Why they say to stay solo...

Discussion in 'Lawn Mowing' started by 205mx, Mar 31, 2013.

  1. Armsden&Son

    Armsden&Son LawnSite Silver Member
    Posts: 2,357

    Well said for sure.... And hey there Bassman.... Isn't that the great thing about the industry in general though? I am one of the guys that you described(fire in the belly) for sure. Currently a single op but just keeping my head down and being patient, observing, watching, waiting, learning, all while honing my craft and learning new things. I absolutely have plans to expand but here I am solo for now... And here you are, solo in the green industry, after many years of obviously not being solo(you said you ran businesses) It's just great that there can be that endless variety of people and backgrounds in our industry. Let me ask you a question.... Knowing what you now know about the landscaping industry, when you were younger and running other businesses would have gotten into the industry then? In other words, being a "business man," Do you think that there is profitability in our industry?
     
  2. TFLE

    TFLE LawnSite Senior Member
    Posts: 289

    I will say that the current business I have I bought from my dad about 6 years ago. When we worked together we ran a Landscape/Excavating crew and a lawn crew. At the height was about 5 employees including him and I. He found if difficult to make the jump to expand because the next jump was a BIG jump and in order to justify serious expansion it required adding 3 employees instead of just one and major capital purchases, and our luck with employees was less than stellar (good workers sometimes just high turnover) and he just didn't trust running a third crew (mowing) to anyone else, especially when that meant adding at least 30k in equipment. I guess you just take the leap one day and don't look back. Sink or swim and if you sink well I guess you can load up one of the mowers the bank didn't take on the back of a truck and start over... but you miss 100% of the shots you don't take.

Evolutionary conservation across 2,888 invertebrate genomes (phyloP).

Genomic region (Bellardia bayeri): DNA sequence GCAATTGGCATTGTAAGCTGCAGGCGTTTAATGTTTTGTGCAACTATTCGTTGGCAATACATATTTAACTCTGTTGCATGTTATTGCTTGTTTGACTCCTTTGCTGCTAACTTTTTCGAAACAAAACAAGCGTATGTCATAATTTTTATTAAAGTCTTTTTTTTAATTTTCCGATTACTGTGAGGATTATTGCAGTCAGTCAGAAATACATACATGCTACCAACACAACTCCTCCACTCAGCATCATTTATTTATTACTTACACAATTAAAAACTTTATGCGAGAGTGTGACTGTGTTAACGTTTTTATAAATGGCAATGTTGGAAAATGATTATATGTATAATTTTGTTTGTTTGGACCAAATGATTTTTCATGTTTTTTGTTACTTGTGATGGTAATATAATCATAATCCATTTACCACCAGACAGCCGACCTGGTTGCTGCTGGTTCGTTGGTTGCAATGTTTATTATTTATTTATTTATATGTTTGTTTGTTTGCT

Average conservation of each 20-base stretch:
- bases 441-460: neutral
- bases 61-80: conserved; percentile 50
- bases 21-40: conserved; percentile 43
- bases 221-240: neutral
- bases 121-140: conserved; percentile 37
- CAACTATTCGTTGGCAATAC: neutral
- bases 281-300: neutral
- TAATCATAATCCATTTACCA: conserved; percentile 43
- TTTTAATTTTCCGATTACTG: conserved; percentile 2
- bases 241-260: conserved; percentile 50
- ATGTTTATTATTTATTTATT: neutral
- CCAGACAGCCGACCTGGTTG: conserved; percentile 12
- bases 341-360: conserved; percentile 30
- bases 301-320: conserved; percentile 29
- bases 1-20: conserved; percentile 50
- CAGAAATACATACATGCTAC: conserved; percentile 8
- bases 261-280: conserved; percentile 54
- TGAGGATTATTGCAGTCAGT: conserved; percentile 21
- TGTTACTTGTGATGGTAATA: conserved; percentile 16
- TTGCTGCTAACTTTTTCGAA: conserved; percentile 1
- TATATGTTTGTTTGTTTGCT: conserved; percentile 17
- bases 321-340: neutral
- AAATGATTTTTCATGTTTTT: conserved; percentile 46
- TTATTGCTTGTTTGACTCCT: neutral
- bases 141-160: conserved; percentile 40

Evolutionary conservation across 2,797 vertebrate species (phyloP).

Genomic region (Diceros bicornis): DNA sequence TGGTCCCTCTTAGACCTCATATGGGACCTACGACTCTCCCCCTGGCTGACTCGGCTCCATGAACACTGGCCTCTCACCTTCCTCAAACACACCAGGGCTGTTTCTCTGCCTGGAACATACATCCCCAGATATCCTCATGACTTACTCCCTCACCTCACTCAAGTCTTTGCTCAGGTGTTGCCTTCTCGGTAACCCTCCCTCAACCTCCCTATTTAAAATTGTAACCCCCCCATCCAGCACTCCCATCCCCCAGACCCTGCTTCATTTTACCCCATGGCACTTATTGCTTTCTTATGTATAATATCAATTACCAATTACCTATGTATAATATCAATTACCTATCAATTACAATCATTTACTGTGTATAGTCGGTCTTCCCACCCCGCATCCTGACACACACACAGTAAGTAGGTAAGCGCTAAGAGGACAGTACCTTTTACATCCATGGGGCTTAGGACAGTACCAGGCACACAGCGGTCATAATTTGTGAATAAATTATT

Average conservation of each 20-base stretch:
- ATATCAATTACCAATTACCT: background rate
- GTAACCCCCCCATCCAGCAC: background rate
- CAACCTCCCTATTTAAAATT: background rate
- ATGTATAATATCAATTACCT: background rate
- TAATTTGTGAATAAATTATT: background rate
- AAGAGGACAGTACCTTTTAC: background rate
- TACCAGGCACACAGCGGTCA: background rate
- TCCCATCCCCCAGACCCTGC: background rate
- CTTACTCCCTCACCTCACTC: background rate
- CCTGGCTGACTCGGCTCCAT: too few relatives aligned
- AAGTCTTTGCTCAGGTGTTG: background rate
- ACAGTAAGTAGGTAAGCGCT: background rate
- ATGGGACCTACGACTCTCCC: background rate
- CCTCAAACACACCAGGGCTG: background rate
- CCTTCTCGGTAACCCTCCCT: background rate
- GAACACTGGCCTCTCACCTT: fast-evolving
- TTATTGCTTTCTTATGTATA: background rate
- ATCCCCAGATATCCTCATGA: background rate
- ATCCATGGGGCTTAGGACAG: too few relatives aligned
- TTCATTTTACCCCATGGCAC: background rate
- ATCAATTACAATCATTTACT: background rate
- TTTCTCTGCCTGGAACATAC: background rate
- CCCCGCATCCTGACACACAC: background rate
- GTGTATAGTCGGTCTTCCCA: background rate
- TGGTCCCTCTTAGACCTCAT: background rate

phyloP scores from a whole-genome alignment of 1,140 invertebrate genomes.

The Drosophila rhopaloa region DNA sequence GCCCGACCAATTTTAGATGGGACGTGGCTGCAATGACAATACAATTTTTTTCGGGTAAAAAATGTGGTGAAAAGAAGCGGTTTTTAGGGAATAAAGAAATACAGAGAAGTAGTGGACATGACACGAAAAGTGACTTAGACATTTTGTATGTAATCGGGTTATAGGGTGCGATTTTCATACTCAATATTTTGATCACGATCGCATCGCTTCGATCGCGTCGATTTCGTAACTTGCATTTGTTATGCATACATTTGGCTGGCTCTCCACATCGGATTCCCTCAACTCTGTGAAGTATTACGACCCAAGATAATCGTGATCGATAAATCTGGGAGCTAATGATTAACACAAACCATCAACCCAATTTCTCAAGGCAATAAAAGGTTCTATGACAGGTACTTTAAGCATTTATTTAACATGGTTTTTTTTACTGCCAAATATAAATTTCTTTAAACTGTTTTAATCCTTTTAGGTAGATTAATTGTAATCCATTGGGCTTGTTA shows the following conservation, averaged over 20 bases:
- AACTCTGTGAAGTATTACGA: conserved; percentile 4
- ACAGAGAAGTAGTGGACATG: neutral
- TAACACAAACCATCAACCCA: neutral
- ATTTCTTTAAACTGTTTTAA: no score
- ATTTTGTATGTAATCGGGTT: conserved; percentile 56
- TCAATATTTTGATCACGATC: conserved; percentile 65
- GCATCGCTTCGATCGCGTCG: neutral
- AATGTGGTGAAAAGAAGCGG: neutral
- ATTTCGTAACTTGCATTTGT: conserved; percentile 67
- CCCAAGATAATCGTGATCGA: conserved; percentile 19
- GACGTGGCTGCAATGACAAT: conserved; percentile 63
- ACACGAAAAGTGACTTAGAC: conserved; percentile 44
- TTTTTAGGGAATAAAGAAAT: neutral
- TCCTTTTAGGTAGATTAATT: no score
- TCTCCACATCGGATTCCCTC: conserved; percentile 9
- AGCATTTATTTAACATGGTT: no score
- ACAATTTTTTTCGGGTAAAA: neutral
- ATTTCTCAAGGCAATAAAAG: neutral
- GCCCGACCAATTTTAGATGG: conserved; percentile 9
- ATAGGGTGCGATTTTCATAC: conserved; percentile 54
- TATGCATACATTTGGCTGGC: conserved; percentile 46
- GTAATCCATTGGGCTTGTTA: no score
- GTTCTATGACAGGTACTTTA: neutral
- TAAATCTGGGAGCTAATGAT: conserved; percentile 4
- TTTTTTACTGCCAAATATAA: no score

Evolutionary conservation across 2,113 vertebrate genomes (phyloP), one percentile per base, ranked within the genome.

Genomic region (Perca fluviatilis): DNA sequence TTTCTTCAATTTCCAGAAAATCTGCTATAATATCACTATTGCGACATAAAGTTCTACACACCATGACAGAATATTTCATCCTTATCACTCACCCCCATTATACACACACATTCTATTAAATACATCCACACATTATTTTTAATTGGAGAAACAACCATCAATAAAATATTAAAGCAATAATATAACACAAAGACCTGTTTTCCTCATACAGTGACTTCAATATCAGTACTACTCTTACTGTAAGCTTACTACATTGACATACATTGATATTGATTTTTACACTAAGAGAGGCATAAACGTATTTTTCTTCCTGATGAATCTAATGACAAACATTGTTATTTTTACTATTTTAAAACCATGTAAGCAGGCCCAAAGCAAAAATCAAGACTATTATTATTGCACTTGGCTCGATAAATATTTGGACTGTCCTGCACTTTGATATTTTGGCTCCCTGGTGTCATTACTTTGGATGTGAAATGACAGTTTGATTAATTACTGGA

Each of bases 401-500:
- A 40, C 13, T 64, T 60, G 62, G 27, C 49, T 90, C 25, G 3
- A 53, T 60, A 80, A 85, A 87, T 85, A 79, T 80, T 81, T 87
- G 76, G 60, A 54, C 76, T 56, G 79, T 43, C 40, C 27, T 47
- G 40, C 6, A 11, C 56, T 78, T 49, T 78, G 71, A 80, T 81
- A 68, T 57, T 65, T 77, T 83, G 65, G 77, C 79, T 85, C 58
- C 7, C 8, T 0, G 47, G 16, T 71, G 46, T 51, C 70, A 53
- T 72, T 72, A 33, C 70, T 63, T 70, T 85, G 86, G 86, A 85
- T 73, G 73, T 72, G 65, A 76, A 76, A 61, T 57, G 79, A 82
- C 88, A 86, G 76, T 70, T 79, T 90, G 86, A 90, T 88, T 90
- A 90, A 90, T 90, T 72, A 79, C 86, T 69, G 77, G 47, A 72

3. 205mx

    205mx LawnSite Silver Member
    Posts: 2,346

    Thank you.
    Posted via Mobile Device
     
  4. Landscraper1

    Landscraper1 LawnSite Senior Member
    Male, from Southeastern Ma.
    Posts: 755

    Well said and sooooo True!!!!:clapping:
     
  5. ralph02813

    ralph02813 LawnSite Bronze Member
    Male, from Charlestown, RI
    Posts: 1,041

    could not agree more, I gave up several customer this year to concentrate on the really great ones.
     
  6. JimLewis

    JimLewis LawnSite Fanatic
    Posts: 6,835

    This is a topic we've discussed at great length over the 14 years I've been on this forum.

    It comes down what you want to do and how much reward you're willing to work for. There are big trade-offs either way.

    With a Solo Op. - you are limited on how much money you will make. One person can only do so much work. Some people are happy and comfortable at that limit. I found that threshold to be too low for me to live on comfortably and provide the things I wanted to provide for my kids, wife, family, lifestyle. But there are many who are totally happy with the lifestyle they are able to provide on a solo op. income. To each his own.

    Another big disadvantage of being solo is you're probably never going to be able to sell your company for very much when it comes time to retire. You're not really building a company that is worth much. You just have a nice job.

    The biggest disadvantage to staying solo forever, IMO, is the risk. YOU are the only thing keeping the business alive - keeping it running from day to day. So if you ever break a leg, end up with major back problems, come down with cancer or some other debilitating disease, your company is either going to take a major hit or you're going to be out of business. You have no other workers in your company to keep it running.

    The advantages of a Solo Op are obvious. No employees. No worker's comp. No employment taxes. No big shop to rent. Very little equipment. Not much overhead. You can keep your prices low/affordable.

    Now if you want to build the business and become a larger company, there are advantages and disadvantages to that as well. We're in our 17th year now and I now have 32 workers, 16 trucks, a big shop, a ton of overhead, and doing $2.5Mil a year in sales. I just explain this because a lot of the guys on Lawnsite don't know me or our company well. I'm just saying this part of the business (building it up) is something I know quite a bit about.